Brazil's Penguin Problem: They Are Dying
More than 745 Magellanic penguins have washed up dead on the beaches of southern Brazil in the last month. The birds (Spheniscus magellanicus) died of vague natural causes according to the Brazilian Center for Coastal Studies at the Federal University of Rio Grande do Sul, reported CNN.
The Magellanic penguin normally migrates from Argentina to southern Brazil around this time of year, but there are normally fewer than 500 dead birds found on the beaches each year. The cause of this year’s high number of deaths is unknown, and they showed no signs of oil on their feathers or other injuries.
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This year may have been an exceptionally deadly year for the penguins because of natural causes, but every year the migration is threatened by oil slicks off the coast of Argentina which result from the routine small releases of oil by tankers. Although the massive spills get all the headlines, these smaller but more frequent releases of oil may actually be just as much of a threat to the birds, warned a 2005 report in the Marine Pollution Bulletin. Another study estimated that 40,000 penguins died because of this chronic oil pollution between 1982 and 1991.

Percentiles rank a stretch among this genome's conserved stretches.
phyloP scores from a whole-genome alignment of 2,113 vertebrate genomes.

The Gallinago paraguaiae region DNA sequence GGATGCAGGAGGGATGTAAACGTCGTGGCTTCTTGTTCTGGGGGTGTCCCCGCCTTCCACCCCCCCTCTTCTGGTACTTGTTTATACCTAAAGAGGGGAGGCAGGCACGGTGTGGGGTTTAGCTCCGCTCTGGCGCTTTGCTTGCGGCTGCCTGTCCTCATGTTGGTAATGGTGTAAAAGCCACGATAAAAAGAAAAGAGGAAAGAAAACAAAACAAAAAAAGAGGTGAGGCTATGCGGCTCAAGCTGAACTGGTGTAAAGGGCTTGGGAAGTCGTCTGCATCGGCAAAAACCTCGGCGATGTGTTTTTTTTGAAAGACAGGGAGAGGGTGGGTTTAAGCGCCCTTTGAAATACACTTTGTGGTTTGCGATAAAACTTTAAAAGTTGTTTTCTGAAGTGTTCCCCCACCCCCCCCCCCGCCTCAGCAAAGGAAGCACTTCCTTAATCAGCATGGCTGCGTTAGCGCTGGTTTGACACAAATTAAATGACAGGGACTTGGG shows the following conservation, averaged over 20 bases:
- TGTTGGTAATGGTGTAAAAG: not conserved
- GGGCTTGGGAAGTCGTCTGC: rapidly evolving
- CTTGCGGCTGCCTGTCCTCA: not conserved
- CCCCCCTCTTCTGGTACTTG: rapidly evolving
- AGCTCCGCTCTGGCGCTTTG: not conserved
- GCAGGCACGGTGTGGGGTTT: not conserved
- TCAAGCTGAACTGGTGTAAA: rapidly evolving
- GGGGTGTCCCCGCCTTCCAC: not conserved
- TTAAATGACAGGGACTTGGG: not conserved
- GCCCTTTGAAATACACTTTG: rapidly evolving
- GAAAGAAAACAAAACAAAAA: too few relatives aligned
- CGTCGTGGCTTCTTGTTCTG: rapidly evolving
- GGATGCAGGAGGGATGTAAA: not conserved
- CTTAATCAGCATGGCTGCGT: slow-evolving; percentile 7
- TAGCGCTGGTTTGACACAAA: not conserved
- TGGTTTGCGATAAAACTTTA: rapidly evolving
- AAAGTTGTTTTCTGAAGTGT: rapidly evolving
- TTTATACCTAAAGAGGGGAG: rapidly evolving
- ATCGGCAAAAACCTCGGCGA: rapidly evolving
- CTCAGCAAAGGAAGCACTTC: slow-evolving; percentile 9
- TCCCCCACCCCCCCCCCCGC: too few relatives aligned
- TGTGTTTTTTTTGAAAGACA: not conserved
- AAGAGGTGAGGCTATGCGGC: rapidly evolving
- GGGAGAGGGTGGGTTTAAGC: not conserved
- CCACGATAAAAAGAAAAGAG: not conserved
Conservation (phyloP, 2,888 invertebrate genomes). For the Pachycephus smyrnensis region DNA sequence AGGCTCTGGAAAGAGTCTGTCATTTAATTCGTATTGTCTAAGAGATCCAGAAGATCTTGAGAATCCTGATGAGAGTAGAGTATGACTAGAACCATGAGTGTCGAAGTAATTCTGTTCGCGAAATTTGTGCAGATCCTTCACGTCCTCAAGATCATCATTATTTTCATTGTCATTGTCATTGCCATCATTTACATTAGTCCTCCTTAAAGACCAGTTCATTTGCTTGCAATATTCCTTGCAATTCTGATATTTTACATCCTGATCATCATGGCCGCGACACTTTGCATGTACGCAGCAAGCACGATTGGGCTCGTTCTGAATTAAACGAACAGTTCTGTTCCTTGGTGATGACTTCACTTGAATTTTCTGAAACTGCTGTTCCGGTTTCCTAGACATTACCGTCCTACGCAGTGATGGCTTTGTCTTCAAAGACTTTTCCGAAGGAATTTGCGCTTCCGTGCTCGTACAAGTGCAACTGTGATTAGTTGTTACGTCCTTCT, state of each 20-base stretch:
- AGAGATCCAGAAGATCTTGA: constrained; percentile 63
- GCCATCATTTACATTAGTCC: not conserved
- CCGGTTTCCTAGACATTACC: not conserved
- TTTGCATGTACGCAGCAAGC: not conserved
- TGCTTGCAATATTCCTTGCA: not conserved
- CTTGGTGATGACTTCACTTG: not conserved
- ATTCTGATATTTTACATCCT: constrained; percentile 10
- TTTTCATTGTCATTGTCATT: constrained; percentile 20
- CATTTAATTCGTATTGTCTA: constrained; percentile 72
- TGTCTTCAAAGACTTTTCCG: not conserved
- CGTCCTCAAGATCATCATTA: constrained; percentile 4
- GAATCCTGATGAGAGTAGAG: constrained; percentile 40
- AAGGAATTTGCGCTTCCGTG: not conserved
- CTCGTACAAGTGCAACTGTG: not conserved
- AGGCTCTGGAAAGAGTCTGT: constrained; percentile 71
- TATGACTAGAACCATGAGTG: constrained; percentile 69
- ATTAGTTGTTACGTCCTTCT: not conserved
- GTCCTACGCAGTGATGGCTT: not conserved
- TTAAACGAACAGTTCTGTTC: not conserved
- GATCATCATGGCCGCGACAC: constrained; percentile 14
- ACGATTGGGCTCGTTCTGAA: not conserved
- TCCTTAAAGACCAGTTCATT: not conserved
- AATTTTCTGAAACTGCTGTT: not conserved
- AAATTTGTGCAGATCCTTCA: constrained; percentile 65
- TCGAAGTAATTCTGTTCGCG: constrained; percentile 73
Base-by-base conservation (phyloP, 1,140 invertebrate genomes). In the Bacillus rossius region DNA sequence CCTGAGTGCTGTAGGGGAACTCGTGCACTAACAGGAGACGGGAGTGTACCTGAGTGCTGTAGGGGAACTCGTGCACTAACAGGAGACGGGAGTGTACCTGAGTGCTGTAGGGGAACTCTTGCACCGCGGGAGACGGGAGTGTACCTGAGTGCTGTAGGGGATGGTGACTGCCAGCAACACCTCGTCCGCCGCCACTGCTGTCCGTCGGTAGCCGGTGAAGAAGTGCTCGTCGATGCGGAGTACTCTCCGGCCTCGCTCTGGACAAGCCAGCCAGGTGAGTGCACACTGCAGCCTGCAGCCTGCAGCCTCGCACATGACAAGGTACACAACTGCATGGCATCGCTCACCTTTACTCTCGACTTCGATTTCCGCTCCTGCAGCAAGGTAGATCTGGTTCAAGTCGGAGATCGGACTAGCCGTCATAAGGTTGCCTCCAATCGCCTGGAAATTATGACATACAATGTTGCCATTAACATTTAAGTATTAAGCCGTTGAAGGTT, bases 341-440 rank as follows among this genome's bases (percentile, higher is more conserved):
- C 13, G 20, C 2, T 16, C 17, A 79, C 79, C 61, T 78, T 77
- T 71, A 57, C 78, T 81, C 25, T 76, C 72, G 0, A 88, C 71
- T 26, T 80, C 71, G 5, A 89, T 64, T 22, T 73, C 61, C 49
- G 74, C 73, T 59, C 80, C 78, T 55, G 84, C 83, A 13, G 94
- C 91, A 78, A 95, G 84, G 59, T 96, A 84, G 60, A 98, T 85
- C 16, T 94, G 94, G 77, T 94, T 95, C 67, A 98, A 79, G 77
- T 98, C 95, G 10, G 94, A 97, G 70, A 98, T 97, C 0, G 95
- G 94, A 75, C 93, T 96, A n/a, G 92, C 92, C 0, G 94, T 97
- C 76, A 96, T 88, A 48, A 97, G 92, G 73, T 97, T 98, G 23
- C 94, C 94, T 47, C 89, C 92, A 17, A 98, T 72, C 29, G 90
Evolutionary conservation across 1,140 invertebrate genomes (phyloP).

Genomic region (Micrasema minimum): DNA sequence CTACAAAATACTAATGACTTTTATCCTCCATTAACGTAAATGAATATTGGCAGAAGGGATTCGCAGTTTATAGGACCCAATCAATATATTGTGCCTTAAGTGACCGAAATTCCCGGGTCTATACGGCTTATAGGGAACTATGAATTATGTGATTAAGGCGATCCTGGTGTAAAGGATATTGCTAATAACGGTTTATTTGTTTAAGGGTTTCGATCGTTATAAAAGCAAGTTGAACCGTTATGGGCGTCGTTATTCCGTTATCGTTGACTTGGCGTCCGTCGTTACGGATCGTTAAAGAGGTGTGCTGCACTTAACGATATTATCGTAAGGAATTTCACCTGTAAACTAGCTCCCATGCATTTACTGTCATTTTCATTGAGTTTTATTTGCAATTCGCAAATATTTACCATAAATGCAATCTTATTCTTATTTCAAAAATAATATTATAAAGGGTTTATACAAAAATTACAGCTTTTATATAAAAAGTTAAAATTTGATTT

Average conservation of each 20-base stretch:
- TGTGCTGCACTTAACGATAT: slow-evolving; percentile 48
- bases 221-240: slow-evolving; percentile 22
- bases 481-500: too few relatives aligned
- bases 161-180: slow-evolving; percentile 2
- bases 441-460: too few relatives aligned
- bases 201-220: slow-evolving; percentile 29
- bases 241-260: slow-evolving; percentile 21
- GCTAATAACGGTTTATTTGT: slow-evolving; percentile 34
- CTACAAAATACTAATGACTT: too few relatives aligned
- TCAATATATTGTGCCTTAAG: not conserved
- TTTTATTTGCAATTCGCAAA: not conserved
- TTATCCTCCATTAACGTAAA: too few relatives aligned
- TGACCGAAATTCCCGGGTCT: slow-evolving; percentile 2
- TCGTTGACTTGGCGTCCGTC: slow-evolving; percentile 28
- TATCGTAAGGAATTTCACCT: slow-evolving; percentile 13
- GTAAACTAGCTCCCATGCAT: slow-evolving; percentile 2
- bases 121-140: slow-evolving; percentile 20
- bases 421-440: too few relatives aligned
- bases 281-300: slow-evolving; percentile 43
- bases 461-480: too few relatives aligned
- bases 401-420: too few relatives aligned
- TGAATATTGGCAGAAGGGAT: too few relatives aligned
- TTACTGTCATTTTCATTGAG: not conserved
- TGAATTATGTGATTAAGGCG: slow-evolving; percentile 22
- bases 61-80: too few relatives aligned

Oil tankers are engineered to float properly only when they are full, so when they are emptied they must use sea water to provide ballast. A 1978 regulation established that tankers are supposed to empty the oil-fouled seawater into special holding tanks at the docks, use filtration systems or have separate ballast tanks for the seawater to prevent the release of oil into the sea, according to the United Nations Environmental Program.
These safety procedures are sometimes ignored in order to save time and money. The result of cutting corners are many small slicks that are too small to draw media attention but big enough to kill birds.
The chronic oil slicks that coat the surface of the water can coat the birds’ feathers and remove the protective coating that keeps the cold seawater from reaching the birds skins. Without the protection, the birds freeze in the cold water. The oil itself also poisons the birds when they ingest it and causes stomach lesions which make it harder to digest food.
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Magellanic penguin (Spheniscus magellanicus), Valdes Peninsula, Argentina (David, Wikimedia Commons)